Revisiting the Use of Passives in Mando'a

Discussion of extensions to the Mando'a core grammar and suggestion of new word roots.
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Revisiting the Use of Passives in Mando'a

Unread postby Munnodol » 17 Jun 2017 11:01

Actually, I believe Passive voice can exist in this language. Using your wookiepedia source, it states that Mando'a lacks a passive verb form, so that means we cannot assign anything to the verb, but what about the object or subject? What I propose is something I call "Hutuun'la Mando'a", or weak mando'a. So for instance let's look at this sentence:

ni edeemir adate= "I bite people"

Here, this sentence is active and possesses a direct object as well as a subject. what hutuun'la mando'a does is that it would add a "hu',h' " to the object (not the verb), so the new sentence would be:

ni edeemir hadate= "I bite [passive] people"

However, you would not say the [passive] part, so the sentence structure largely (minus the new sound) remains the same. Basically, in both sentences the verb appears to be in active form. So what is the difference? Well the difference is that there is little to no syntactic (sentence structure) change, and the change is mainly semantic (meaning) or pragmatic (context). Mando'a speakers would speak using what appears to be passives, but in reality they understand that what is being said is actually a passive sentence. I must say that what I propose is theoretical and lacks evidence.However, the opposing idea also is lacking since many major known languages do possess a passive, but the usage of it varies. So in Mando'a, while they do possess some sort of passive, they still openly hate the use of it I can elaborate more on this for those who want to know.
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Re: Revisiting the Use of Passives in Mando'a

Unread postby Adi'karta » 16 Oct 2017 16:06

So basically, instead of saying "I was bitten by a dog" you would say "a dog [prefix]bit me"?

The main issue I (personally) have with passive voice is that there are very few situations where a sentence in passive voice could not be rephrased to be in active voice. That said, there are times when passive voice makes sense, such as in poetry and song, where rearranging word order for artistic purposes makes sense.

You implementation of passive voice is simple and could be used effectively and consistently with little practise, but if the word order remains the same, I am unsure of the purpose of implementing passive voice.

Unless I am misunderstanding your intention?
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Re: Revisiting the Use of Passives in Mando'a

Unread postby Munnodol » 24 Oct 2017 10:04

Adi'karta wrote:So basically, instead of saying "I was bitten by a dog" you would say "a dog [prefix]bit me"?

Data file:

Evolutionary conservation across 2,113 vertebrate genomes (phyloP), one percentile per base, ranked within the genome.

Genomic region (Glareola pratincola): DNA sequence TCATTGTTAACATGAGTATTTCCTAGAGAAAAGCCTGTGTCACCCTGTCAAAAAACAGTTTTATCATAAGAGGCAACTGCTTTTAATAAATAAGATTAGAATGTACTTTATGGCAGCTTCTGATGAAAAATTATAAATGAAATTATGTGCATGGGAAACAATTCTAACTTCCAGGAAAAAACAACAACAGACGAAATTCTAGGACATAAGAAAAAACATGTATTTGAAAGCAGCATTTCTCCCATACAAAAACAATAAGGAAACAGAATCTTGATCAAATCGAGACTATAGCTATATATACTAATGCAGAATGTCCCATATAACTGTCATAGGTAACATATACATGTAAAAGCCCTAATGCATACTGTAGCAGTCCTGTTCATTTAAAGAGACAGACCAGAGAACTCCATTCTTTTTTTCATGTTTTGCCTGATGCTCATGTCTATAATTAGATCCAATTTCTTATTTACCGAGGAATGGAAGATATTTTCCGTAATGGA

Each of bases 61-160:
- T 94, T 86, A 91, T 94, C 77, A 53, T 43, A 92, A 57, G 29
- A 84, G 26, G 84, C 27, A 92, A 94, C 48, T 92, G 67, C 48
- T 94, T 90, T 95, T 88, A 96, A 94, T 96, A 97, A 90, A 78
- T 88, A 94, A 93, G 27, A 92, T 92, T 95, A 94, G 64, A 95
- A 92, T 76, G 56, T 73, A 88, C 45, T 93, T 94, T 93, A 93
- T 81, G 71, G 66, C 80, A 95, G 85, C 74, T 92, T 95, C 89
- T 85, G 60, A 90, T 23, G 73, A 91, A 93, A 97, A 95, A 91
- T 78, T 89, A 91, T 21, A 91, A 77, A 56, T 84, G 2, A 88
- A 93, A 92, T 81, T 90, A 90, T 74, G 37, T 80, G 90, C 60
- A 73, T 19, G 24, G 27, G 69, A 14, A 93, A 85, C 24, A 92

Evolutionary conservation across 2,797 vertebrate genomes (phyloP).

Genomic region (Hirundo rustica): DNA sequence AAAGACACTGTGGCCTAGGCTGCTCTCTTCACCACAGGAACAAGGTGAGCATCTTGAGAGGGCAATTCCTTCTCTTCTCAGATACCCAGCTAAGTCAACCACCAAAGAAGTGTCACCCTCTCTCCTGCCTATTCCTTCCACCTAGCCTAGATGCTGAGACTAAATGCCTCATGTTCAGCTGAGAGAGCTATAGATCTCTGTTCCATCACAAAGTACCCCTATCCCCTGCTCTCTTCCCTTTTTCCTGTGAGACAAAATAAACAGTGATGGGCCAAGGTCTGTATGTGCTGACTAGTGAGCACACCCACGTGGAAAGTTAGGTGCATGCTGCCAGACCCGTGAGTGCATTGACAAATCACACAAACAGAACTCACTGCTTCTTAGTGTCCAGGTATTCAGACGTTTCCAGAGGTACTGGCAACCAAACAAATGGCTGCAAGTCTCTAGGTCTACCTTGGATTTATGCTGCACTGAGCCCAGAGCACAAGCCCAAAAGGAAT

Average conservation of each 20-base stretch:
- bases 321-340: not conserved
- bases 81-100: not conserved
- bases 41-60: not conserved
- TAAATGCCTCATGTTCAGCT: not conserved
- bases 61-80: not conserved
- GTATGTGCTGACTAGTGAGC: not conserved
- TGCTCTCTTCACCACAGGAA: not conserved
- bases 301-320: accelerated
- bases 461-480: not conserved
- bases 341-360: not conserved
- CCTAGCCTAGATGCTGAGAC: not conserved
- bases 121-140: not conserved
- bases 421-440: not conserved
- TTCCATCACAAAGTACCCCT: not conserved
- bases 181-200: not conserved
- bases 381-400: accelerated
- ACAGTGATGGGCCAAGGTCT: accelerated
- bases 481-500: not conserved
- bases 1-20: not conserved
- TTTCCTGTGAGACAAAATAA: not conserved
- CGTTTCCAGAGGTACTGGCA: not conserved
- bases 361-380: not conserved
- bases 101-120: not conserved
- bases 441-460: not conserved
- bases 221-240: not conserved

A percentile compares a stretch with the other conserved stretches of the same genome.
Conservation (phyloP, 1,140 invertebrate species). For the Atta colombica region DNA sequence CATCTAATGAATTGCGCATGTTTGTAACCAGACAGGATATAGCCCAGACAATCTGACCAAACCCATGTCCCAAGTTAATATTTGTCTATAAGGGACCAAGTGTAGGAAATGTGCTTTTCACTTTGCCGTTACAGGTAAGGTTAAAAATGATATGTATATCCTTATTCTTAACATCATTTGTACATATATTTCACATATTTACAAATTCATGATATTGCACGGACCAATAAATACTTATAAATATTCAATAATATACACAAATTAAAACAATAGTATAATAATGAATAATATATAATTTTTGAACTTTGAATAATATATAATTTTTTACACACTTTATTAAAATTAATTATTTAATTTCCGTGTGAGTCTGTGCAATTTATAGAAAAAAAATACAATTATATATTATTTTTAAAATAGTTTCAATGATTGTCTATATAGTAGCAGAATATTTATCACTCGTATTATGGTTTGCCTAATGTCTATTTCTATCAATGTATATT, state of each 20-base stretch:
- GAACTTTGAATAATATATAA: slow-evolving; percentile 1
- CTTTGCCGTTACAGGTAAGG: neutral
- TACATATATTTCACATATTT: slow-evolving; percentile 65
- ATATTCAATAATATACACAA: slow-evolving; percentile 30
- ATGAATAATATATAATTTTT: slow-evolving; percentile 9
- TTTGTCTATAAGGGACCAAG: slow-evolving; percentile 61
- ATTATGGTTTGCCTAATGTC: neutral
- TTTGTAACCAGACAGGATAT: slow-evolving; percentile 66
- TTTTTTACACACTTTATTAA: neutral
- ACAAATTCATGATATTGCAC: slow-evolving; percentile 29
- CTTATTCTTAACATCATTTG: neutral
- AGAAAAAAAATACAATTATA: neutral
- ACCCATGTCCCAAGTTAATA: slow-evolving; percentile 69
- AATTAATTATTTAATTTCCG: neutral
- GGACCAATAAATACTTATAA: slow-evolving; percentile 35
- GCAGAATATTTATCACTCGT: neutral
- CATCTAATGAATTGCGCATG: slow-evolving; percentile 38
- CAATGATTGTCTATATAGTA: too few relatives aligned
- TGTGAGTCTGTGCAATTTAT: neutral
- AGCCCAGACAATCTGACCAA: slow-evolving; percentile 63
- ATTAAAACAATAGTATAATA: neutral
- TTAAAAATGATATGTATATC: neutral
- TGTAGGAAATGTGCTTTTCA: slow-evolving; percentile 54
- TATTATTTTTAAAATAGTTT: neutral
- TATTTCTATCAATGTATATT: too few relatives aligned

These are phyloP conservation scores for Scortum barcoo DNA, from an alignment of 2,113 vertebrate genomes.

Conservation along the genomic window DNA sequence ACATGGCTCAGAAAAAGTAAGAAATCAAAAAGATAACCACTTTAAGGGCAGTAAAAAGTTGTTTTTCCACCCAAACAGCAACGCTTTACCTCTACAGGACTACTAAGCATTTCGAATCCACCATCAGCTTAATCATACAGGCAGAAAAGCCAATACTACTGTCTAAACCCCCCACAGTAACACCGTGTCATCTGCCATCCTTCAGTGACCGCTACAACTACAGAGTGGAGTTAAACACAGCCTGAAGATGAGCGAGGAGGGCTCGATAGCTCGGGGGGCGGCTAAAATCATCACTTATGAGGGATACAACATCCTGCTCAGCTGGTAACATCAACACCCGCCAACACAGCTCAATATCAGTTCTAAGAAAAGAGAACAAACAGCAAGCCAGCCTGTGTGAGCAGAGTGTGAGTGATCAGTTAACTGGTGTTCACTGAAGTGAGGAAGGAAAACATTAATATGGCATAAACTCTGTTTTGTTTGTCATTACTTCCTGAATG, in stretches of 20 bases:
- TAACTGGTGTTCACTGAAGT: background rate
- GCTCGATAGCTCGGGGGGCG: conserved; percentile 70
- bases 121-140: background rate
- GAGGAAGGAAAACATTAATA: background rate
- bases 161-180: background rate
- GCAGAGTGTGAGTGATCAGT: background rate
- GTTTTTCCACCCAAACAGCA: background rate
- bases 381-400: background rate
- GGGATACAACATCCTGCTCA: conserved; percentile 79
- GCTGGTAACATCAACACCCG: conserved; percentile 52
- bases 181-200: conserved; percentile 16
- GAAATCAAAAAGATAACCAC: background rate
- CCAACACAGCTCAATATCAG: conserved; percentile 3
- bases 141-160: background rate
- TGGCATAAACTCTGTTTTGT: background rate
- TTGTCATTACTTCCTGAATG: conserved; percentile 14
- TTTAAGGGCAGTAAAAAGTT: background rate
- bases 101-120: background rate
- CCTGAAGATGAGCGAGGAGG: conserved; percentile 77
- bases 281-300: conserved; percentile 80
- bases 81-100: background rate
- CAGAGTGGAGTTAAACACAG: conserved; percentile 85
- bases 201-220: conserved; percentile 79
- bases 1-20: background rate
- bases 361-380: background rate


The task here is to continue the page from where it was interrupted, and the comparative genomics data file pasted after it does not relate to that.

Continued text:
The main issue I (personally) have with passive voice is that there are very few situations where a sentence in passive voice could not be rephrased to be in active voice. That said, there are times when passive voice makes sense, such as in poetry and song, where rearranging word order for artistic purposes makes sense.

You implementation of passive voice is simple and could be used effectively and consistently with little practise, but if the word order remains the same, I am unsure of the purpose of implementing passive voice.

Unless I am misunderstanding your intention?


The problem arises when trying to mark subjects. If the language is always in active form, then how do I mark the object of the subject? What if I am the subject? I would have no way of expressing that if the verb is active. The only way I can think of doing it is creating two separate sentences, but there are two big problems with that:

1. This would be difficult in the long passages. For example: "a dog bit me. I was hurt", simple enough, but then we get more complicated: "Boba's sword broke my armor. Fine steel made up my armor. Mandalore possesses the steel." In each of these times, the subject in question has shifted from Boba's sword, to Mandalore. Now imagine this were expanded into a full blown conversation or essay. After a while you would forget what the original topic was. Instead, by using hutuunla mando'a, the focus, the subject, is never lost, since it will be stated, and can always be referred to: Boba's sword [prefix]broke my armor. Fine Steel [prefix] made up my armor. Mandalore possesses the steel. Here, the first two sentences (using hutuunla mando'a) contextually mark the subject (my armor). So by the third sentence the reader or listener would know that we would be referring to "my armor" or that "Mandalore" is a separate subject, to which further rules can be added.

2. Considering the lore for Mando'a says it is blunt, simple, and straightforward, this is a very roundabout way to go into detail about something. One that doesn't fit Mando'a lore. It would be simpler to have a passivization quality that can be expanded upon.
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